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Funny, I was just reading about 427 ID on another site and found this interesting drill bit test also and had copied and saved it a few minutes ago. Not sure how much use it is but it was an interesting test. Durn it, I didn't get the part of who posted this and given them credit at least and somewhere on that forum is the original post that may be more organized but I couldn't find it. I have no idea about this kind of stuff and only sharing some info I thought would be of help possibly.
==============================================


...on the absolutely correct numbers for the water jacket gaps, but a few more folk have run these "drill bit" checks on their block collection and come up with some interesting numbers.

My collection of numbers remains horribly incomplete. I posted some numbers long ago, but have never gotten back out to run a thorough check of what I've got. I'm bumming about that, but I guess I keep myself too busy so I can't whine too much about that.

Here's what I found:

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A 17/64" or 16/64" is approximately the drill bit that fit's between the jackets of a 330FT, 360, 390, 410 block at the very widest spot I could find on the whole block.

A 14/64" or 13/64" drill bit is approximately the drill bit that fit's between the jackets of a 361FT/391FT, 428 reinforced "C" block at the very widest spot I could find on the whole block.

A 8/64" drill bit is approximately the drill bit that fit's between the jackets of a 427 block at the very widest spot I could find on the whole block (not actually correct, as I only quickly checked a couple gaps).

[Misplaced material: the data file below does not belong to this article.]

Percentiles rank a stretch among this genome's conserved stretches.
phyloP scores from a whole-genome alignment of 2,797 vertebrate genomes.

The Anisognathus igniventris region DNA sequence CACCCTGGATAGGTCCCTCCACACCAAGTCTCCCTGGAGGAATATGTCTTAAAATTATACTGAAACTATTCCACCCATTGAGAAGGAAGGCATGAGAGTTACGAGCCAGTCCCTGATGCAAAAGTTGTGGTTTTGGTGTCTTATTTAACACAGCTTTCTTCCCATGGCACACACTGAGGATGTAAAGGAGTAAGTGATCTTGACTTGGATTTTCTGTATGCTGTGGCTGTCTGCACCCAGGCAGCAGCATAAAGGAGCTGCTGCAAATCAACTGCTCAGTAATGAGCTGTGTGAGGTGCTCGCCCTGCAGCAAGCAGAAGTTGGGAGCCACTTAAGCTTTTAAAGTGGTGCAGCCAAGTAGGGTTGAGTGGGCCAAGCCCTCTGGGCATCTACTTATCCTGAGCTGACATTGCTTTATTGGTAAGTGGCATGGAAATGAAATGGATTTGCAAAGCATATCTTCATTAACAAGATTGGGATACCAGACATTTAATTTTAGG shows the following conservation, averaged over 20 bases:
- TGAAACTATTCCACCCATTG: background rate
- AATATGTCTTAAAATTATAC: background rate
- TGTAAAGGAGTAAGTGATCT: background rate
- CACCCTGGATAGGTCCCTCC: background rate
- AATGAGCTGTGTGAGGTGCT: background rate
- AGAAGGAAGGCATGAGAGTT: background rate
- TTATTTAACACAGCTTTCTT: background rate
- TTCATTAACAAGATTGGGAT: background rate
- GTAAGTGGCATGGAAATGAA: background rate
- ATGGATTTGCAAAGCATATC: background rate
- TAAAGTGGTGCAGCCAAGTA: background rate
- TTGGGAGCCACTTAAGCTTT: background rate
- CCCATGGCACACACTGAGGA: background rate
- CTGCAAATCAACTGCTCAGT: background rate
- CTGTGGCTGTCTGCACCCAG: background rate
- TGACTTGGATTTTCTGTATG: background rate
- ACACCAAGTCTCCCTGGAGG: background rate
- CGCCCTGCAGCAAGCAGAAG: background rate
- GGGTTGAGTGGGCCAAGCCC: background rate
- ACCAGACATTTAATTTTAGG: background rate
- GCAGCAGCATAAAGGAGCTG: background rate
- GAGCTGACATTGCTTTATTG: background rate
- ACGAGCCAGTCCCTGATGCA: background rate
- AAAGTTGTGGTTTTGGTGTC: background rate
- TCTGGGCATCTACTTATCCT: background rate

A 5/64" drill bit is approximately the drill bit that fit's between the jackets of a 427 alternate-jacket block at the very widest spot I could find on the whole block (not actually correct, as I only quickly checked a couple gaps - though I'm starting a rumor that this might be a later-type of 427 jacket). (15may2008 edit: this 427 block turned out to be sleeved)

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If I was going to the junkyard this week, I'd likely bring a hammer and punch to pop the core plugs out of the block, and I'd also bring along a 15/64" drill bit, as it should readily find a way to slip through the walls of a 330FT, 360/390/410 block, but would likely not fit a 361/391 or 428 casting. I don't have info on the 332/352 casting yet.

This drill bit value will most certainly change as I sample more blocks. My estimates are horribly crude at this time, but I felt it important to present the drill-bit concept to everyone, even with my insufficient data set.

Note also that I only refer to drill bits in "1/64" increments, as a .125" drill bit is referred to as an 8/64" drill bit. I do this so I can nickname the gaps "8", "13", "16", or whatever a block measures to, as an easy way to categorize a block.

Lastly, my present method of searching out the "largest" gap is possibly not the most robust method. I should perhaps actually measure and record the largest gap between all six cylinder pairs of a block, and calculate the average of these numbers to come up with a more characteristic gap. Time will tell whether the second method is necessary. For now, the simpler "biggest gap" method is the favorite check.

Keep your eyes and ears open for measurements which other folk have made. I'm aware that some have made many more measurements than I, and all these checks will add to the accuracy of what drill bit should be selected for the hunt.